In keeping with its recent history of annual double-digit growth, healthcare consultancy Spectrum in 2017 reported $24m in revenue, up 20% from the year before. Wisely, the firm has opted to use that momentum to take stock of its progress, including a particular focus on how to best manage growth in such a way that would secure Spectrum’s long-range viability — while retaining its focus on telling 'science stories'.

That exercise is reflected in a range of the year’s initiatives, including the launch of Spectrum’s proprietary analytics dashboard, Galileo6, which provides real-time views of campaigns, conversations and channels as they evolve across paid, earned, shared & owned channels. Having brought 22 new hires onboard, increasing its headcount 28% in a single year, Spectrum also strengthened its talent management policies, giving employees considerable freedom and unlimited vacation in a bid to reaffirm the firm's emphasis on flexibility, accountability and responsibility.

In turn, Spectrum in 2017 demonstrated the power of its approach to telling science stories via highly impactful behind-the-scenes work and public campaigns, whether for new clients like Vertex and Arbor Pharmaceuticals, or existing ones such as Astellas, Medtronic and Dermira. Among Spectrum’s hallmark endeavors was its own marketing campaign, Wired by Nature, Swayed by Science, which detailed the science and emotion that go into Spectrum’s shrewd ability to tell science stories in ways that increase brand loyalty. Also standing out was the agency’s strategic communications program for the second year of Astellas Oncology’s C3 Prize, a challenge aimed at inspiring novel, non-treatment and non-medicine based ideas to change cancer care. — DM

Weber Shandwick (Interpublic Group)

Weber Shandwick’s eye-catching consumer work and its pioneering digital capabilities have received the most attention in recent years, as the Interpublic-owned agency has outperformed its peer group, but the healthcare practice has arguably been the most consistent performer in the US, recording double-digit growth in recent years (including 2017, when the rest of the business fell victim to the industry’s slowdown) and reaching a point where it now accounts for about a quarter of Weber Shandwick’s North American business.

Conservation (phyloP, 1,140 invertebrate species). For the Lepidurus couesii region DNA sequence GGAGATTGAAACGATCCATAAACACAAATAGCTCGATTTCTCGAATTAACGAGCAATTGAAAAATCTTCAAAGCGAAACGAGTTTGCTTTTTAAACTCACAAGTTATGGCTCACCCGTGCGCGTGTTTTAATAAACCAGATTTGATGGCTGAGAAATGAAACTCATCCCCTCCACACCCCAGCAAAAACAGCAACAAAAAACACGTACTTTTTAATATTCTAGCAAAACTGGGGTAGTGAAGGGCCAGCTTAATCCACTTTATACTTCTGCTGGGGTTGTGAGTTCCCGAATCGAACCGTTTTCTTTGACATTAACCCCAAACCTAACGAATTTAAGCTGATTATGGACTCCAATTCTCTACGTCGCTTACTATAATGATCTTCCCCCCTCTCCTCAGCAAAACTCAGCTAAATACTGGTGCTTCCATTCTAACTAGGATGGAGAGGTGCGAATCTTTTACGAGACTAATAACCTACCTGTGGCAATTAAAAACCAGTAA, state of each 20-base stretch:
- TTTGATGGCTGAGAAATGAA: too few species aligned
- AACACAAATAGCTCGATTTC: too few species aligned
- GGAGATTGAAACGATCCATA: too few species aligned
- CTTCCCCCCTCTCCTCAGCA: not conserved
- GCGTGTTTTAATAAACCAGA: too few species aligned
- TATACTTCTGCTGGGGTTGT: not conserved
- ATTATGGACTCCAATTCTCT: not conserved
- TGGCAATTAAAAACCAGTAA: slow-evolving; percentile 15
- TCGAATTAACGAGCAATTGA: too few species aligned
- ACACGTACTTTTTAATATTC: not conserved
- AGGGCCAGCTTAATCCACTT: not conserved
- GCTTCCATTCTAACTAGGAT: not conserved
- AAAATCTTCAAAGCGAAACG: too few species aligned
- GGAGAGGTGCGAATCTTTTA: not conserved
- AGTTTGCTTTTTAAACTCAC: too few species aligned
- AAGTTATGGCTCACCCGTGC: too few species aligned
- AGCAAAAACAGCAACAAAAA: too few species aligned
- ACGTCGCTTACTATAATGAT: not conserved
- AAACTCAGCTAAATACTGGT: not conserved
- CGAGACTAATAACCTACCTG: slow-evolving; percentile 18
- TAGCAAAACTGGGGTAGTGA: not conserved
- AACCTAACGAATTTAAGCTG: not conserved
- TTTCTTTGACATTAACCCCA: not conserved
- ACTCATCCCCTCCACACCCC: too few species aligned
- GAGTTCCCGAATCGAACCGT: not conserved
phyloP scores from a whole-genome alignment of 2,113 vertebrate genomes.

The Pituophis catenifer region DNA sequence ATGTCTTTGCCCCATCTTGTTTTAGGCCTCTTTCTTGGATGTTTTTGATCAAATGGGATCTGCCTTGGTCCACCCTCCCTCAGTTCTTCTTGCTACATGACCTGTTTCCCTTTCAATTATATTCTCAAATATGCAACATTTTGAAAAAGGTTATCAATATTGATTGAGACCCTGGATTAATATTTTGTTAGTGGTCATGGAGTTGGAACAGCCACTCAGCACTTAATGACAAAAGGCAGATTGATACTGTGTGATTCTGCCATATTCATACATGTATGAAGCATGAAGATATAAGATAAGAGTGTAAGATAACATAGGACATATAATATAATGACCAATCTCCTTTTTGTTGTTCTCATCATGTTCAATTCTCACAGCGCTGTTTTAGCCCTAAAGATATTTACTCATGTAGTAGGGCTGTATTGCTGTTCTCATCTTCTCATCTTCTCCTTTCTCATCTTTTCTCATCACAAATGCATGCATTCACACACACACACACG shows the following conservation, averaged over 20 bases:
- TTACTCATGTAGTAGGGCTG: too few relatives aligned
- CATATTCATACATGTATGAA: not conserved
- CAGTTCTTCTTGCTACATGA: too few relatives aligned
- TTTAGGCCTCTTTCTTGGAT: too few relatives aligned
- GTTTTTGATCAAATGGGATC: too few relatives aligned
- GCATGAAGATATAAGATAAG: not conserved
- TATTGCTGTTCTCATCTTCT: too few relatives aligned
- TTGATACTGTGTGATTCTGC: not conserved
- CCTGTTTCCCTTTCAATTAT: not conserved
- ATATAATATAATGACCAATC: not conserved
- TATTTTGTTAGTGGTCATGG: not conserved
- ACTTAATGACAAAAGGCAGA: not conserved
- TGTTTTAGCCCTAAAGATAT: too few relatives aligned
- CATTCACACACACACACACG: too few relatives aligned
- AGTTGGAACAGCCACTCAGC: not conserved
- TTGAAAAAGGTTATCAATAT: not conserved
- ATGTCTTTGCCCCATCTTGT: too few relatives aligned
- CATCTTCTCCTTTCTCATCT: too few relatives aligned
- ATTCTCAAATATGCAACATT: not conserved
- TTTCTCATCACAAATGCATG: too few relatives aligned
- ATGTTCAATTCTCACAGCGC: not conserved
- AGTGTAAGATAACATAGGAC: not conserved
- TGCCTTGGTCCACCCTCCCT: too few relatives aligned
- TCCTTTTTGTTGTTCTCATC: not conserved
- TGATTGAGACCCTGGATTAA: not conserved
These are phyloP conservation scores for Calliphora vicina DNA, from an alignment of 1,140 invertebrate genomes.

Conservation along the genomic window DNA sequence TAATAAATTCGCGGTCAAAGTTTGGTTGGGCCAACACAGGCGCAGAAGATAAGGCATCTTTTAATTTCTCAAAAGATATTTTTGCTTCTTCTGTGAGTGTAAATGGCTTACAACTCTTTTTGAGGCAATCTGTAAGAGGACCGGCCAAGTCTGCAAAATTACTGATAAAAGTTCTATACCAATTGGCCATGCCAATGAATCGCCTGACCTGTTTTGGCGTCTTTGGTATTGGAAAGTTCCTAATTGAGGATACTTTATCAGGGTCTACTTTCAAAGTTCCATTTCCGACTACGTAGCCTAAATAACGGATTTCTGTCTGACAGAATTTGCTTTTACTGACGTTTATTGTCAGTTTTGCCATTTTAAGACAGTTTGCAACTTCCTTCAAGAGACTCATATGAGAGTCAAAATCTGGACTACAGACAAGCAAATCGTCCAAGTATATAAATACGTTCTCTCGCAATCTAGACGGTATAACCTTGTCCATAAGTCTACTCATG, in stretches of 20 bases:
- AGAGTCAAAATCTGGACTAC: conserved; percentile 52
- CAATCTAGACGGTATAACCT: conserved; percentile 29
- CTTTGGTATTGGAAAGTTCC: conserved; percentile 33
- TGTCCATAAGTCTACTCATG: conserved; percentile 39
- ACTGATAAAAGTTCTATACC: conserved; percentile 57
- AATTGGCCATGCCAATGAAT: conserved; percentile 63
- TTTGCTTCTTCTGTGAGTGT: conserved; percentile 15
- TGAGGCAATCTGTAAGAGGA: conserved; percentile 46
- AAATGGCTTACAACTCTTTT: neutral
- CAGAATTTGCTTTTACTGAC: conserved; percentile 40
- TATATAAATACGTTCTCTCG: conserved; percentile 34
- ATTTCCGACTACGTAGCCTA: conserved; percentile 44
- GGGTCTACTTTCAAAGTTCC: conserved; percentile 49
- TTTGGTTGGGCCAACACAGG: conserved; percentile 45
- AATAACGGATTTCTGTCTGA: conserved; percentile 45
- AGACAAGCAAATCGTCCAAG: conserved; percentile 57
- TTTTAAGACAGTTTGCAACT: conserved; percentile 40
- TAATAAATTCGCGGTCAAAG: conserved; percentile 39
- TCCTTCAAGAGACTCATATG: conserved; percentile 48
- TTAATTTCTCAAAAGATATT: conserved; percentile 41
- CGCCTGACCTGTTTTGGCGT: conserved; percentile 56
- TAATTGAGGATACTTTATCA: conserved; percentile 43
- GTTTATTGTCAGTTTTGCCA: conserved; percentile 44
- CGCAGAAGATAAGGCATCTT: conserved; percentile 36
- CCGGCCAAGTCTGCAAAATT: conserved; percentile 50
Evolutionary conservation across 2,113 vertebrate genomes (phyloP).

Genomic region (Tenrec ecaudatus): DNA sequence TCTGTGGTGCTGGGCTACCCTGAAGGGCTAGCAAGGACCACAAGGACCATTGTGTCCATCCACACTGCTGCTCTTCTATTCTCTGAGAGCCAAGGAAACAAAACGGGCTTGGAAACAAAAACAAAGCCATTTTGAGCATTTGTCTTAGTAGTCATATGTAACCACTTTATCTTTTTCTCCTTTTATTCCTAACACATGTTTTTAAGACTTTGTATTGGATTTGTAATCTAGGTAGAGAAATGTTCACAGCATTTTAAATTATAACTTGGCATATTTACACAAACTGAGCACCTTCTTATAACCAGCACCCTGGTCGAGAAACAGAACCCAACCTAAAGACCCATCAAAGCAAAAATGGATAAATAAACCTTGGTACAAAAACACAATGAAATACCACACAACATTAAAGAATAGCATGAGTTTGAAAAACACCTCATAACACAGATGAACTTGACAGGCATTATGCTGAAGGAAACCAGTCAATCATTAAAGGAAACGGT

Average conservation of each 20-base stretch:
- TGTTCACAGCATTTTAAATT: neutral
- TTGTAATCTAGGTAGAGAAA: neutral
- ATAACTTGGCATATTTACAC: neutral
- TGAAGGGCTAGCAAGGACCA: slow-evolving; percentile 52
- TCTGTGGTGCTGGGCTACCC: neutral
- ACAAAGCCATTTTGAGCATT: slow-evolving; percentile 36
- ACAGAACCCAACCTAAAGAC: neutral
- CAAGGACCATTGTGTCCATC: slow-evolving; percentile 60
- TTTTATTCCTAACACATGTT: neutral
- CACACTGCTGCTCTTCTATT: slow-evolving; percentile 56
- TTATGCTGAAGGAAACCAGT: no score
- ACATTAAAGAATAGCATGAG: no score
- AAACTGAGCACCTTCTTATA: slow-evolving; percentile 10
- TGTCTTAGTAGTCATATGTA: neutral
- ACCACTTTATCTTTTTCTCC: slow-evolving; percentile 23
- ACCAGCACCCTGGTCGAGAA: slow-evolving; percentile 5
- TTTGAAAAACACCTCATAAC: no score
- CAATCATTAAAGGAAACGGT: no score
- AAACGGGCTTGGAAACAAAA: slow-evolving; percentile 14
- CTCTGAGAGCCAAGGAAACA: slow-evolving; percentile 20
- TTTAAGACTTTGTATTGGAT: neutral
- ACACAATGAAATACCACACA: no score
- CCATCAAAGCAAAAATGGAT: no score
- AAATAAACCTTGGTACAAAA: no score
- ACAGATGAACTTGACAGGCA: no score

The story last year was one that combined both longevity (50% of the top 20 clients have been with Weber Shandwick for more than a decade, including Roche Genentech, Gilead, Merck, and Boehringer Ingelheim); healthy organic growth (Merck, Lilly, Sunovion and Daiichi Sankyo); and impressive new business performance (Sanofi Regeneron, Illumina and — most notably, perhaps — Novartis). Beyond those leading pharmaceutical clients, the practice also works with industry trade association PhRMA, Merck for Mothers, and The International Fund for Agricultural Development (leading its hunger and malnutrition efforts).

President of global healthcare Laura Schoen, an 18-year veteran of the firm, has built a formidable leadership team that includes New York health practice leader Jamie Dowd and Frank Orrico (one of 16 PhDs on the full-time staff) who leads Element Scientific Communications, the specialist science team. And with 500 team members, Weber can deliver an astonishingly wide range of work in the healthcare sector, from efforts to strengthen the connection between GSK Consumer Healthcare’s Excedrin brand and headache sufferers to the bold “F*ck Without Fear” safe sex campaign for the Los Angeles LGBT Center to employee engagement advice for Boehringer-Ingelheim to crisis management and disaster relief efforts for Sutter Health. — PH